Author: Suzanne Collins
Genre: Young adult, thriller
May the blog hits be ever in your favour.
I read this book quickly for two reasons – the first was because the film was due to come out soon, and I wanted to be able to complete at least the first book of the trilogy without having the actors’ faces in my head throughout, and the second was rather more straightforward: I was so engrossed in the characters and the universe that I was devouring chapters at an alarming rate. It made for an interesting parallel – the characters’ hunger and desperation to survive played right into my need to squeeze in just one more chapter before getting to the office, even if that meant walking down the road with my head still stuck in the pages, which is a behaviour I absolutely despise in other people.
For those of you who are somehow still unfamiliar with the plot in spite of all the film’s publicity, I’ll quickly whizz through it: The Hunger Games is an annual televised event in which 24 adolescents (a boy and a girl from each of the country’s 12 districts) are randomly entered and forced to fight for their lives until only one remains, with the victor being entitled to a life of wealth, privilege and of course untold amounts of emotional scarring. Katniss Everdeen has been raising her little sister Prim ever since her father was killed in a mining accident and her mother developed what appears to be clinical depression. To Katniss’s horror, sweet, goodnatured and generally feeble Prim is drawn as the “tribute” for District 12 that year, and knowing that there’s absolutely no way her tiny sister will survive the grim trials of The Hunger Games, Katniss volunteers to take Prim’s place. The male tribute is Peeta Mellark, the baker’s son whom Katniss knows vaguely from a time he sneaked her some bread against his mother’s wishes. We don’t see a lot of Peeta’s mother in the book, but the general impression that Collins gives us is that Mrs Mellark is to neighbourly charity what the Digital Spy forums are to reasoned debate. Although Katniss has plenty of experience hunting animals to feed her family, she doesn’t believe she stands a chance of winning the Games – but determined to make good on her promise to Prim that she’ll try to win, Katniss does everything in her power to survive, including playing her part in one of the stagiest showmances since Big Brother 5.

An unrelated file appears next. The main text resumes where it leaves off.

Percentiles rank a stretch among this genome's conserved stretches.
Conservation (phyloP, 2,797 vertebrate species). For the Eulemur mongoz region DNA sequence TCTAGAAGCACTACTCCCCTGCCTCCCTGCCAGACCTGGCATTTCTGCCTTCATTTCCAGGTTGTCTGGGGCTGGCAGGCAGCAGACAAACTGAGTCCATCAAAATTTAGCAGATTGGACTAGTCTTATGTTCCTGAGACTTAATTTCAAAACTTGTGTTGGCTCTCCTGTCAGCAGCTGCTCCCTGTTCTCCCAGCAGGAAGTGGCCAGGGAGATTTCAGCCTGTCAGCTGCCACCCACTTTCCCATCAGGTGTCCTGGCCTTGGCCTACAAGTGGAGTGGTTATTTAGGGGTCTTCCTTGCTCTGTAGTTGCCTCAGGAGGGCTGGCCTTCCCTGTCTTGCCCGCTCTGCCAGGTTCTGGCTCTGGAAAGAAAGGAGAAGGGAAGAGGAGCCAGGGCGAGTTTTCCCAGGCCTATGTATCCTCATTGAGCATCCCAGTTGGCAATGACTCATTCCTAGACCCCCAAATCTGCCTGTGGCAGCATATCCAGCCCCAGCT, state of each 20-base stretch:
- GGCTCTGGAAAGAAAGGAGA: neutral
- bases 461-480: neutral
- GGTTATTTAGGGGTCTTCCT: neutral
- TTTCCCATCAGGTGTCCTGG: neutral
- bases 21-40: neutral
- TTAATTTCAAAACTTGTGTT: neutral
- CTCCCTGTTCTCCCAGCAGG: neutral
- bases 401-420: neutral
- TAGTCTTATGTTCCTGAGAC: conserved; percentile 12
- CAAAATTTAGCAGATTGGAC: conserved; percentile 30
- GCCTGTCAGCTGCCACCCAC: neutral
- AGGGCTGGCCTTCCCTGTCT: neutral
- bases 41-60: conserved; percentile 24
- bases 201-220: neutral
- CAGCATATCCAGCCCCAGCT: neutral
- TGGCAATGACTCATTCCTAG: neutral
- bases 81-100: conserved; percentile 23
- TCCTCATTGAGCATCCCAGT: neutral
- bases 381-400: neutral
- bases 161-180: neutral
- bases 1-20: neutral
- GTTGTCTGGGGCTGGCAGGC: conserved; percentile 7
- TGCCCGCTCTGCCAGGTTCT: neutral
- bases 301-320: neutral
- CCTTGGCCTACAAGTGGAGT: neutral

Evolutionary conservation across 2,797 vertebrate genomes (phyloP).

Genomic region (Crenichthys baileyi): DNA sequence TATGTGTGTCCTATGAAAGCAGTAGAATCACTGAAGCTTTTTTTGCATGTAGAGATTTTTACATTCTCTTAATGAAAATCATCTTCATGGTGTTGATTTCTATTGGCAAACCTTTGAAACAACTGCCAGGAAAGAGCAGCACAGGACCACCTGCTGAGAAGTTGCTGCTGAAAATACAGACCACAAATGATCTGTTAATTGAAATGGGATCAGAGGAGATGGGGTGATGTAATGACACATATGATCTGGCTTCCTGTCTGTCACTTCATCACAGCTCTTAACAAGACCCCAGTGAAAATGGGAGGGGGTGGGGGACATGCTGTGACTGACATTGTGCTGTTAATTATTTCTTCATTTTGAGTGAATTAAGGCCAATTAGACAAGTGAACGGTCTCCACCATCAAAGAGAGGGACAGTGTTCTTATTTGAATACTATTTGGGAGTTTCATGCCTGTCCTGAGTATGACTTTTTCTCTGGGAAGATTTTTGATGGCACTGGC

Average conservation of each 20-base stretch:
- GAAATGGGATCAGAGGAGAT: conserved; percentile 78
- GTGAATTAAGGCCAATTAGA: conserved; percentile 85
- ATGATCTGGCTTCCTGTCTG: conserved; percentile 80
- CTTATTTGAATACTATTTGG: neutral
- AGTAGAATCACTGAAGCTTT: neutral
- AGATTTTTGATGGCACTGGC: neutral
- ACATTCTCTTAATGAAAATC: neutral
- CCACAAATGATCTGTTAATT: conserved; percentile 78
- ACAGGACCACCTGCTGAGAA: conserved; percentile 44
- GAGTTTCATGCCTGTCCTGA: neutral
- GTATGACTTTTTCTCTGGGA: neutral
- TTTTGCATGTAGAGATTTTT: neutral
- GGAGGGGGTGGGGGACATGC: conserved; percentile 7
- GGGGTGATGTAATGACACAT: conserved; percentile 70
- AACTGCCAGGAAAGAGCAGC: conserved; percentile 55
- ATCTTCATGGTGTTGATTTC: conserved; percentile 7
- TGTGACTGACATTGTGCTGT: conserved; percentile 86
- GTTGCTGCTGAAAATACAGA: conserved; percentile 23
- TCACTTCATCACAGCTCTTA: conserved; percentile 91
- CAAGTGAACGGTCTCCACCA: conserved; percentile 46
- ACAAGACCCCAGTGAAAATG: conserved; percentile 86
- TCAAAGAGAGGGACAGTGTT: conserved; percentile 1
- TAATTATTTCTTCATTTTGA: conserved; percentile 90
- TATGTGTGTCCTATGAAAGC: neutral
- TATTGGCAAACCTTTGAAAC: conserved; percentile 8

One of the biggest strengths of this book is Katniss herself; compared to, say, Bella from Twilight, who’s a drab canvas for the reader to project their own personality onto and who has little interest in life other than getting laid by something sparkly, Katniss is a complex and flawed lead character – she’s old beyond her years, angry and reserved, but also in many ways emotionally immature; having been forced prematurely into the role of caregiver to both her mother and her sister, she’s become socially maladjusted and finds it difficult to bond with people, or indeed to read them, which is something that she develops over the course of the story. She’s also a character very much in control of her own destiny – although the Games are, by their very nature, a situation designed to rob Katniss of all power of self-determination, she’s resourceful and tactical and plays not only the other contestants, but ultimately the game itself. She doesn’t just sit there and allow things to happen to her – she fights back, she outwits, and she ultimately rebels.